I got my 9-foot, 9-weight Orvis Silver Label HLS RM back when I moved to Cape May, New Jersey to edit the Star & Wave in 1997. I was a heavily-addicted trout fisherman used to living 20 minutes from the amazing catch-and-release section of the Deerfield River, and I was going to need a replacement for those evenings spent tossing Elkwing Caddis at rising rainbows. So my friend and fly fishing mentor extraordinaire Kevin Moran, and his dad Fred if memory serves, helped me put together a rig for the salt. And Kevin presented me a book by Lou Tabory called Inshore Fly Fishing. I bought a three-dollar green plastic dishpan at the hardware store and punched two holes in it for a bungee cord so I could wear it around my waist – homemade stripping basket to catch the line so it wouldn’t tangle around my legs in the surf. I was ready to learn striped bass. I fished all around Cape May’s jetties and inlets, cast from the beach when I saw birds working close in, and sometimes caught fish, though never any of the monster ones like on the cover of Tabory’s book. I had better luck out on a boat with a good guide, who I worked with while writing a piece on Cape May for Salt Water Fly Fishing Magazine. I fished and worked in Cape May for two years.
Fast forward fifteen years, three moves, busy jobs and four kids, and while I still get out for trout, I haven’t fished the saltwater more than a handful of times in a decade. So when, during a visit with Kristen’s sister Wendy’s family, back out from Ohio for a few weeks, my friend and brother-in-law Ed’s suggestion that we fish the surf while Kris, Wendy and the kids played on the beach, was appealing, but I had no great expectations other than much-needed relaxing family time.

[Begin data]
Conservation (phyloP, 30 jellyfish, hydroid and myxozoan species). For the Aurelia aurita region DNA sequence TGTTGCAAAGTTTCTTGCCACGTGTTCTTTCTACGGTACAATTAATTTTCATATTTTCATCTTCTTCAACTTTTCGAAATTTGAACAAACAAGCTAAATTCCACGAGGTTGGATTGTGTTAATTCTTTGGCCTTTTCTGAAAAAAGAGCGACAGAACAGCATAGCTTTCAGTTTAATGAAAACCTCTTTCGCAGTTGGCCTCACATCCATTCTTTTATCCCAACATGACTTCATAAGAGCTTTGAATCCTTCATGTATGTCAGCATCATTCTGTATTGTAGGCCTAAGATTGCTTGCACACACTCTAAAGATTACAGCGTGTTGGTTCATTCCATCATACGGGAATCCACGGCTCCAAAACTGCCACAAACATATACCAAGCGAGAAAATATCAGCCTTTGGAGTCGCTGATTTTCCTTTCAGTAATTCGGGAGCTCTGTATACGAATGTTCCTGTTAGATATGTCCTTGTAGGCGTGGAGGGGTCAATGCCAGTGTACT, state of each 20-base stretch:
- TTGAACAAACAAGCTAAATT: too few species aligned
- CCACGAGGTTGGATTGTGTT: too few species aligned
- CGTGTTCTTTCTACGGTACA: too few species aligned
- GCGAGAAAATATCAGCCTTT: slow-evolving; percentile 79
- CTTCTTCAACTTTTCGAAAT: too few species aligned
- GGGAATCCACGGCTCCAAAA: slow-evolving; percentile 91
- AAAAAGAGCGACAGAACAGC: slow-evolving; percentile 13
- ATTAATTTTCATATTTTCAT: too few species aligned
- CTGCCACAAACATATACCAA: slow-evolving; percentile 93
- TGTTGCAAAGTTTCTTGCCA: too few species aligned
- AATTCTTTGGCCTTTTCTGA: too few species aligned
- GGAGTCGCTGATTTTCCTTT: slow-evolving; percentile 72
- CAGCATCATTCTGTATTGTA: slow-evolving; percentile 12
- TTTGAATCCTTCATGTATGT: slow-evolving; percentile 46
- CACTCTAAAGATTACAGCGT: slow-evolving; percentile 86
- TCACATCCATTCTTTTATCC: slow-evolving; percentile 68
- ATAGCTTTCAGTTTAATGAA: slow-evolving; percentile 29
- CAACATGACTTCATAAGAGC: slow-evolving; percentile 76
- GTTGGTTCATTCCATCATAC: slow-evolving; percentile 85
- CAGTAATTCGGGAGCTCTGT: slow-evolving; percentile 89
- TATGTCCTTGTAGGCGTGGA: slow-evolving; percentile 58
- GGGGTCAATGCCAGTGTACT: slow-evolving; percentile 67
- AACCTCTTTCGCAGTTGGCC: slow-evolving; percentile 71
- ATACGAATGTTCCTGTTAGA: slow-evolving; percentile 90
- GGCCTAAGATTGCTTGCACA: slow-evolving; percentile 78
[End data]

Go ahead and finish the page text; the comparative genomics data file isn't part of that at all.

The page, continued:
We ended up at North Hampton around 2 p.m., following a 1 p.m. high tide. Ed and I fished the rocks and the little rip on the north side of the beach for an hour or so, Ed with a spinning rig and me with the fly rod, and then we saw birds working hard right off the beach itself. I recalled something of my days in Cape May and was struck by a singular urgency. Yep, I ran like a wildman, stripping line into my basket as I went, getting ready to cast.
I plunged into the surf, up to my waist, and cast a clouser minnow as far into the mass of diving birds as I could get and started a fast retrieve. A fish hit right away and I got it on the reel and brought it in. It was about 19-20 inches, and a beauty, but I didn’t spend a lot of time admiring it. The birds were breaking up and wheeling away. I released the fish and cast again and this time the fish that took bent the rod double. Ed arrived and asked if I wanted help landing whatever was on the other end of the line. It was a generous offer, but I said no, cast.
I got the fish on the reel and we went back and forth about five minutes. His first few runs were incredibly strong and he took the line nearly out to the backing. The family had all gathered on the beach along with a crowd of other sunbathers. David and his cousin Cole darted in close, thrilled at the site of the fish’s big tail lifting out of the water as it rolled and fought.
I was glad for the chance to share something with the kids that I don’t do very often anymore, but has meant so much to me. Grateful David got to see a bit of why this sport isn’t just beautiful and meditative, but on occasion, adrenalin-rush thrilling. The second fish was likely a keeper, but I knelt in the surf and released him.
Subsequent casts found three flounder, but no more stripers. The school was gone. We fished a bit more, talked, had a big family dinner from cardboard fish and chips boats on the upper deck at Ray’s as the sun slipped down toward the water. Ed and Wendy and their kids, the cousins our kids love so dearly, would be leaving straight from dinner. It would be a long time until we see them again. And it’s been even longer since I’ve seen Kevin – and never even met his new baby. And the sun will sink into the water again and again and my hair will keep getting grayer and my kids will grow up and have their own lives and come visit, God-willing, with their own kids. But every once in a while I’ll take this rod, or one much like it, out of its case and cast a fly into the water and when the fish takes it, it will be like there was a permanent thing in the world, even if it was just that trembling, perfectly impermanent relationship between arm and rod, line and fish, spirit and water.
Thanks to Wendy for taking these wonderful pictures!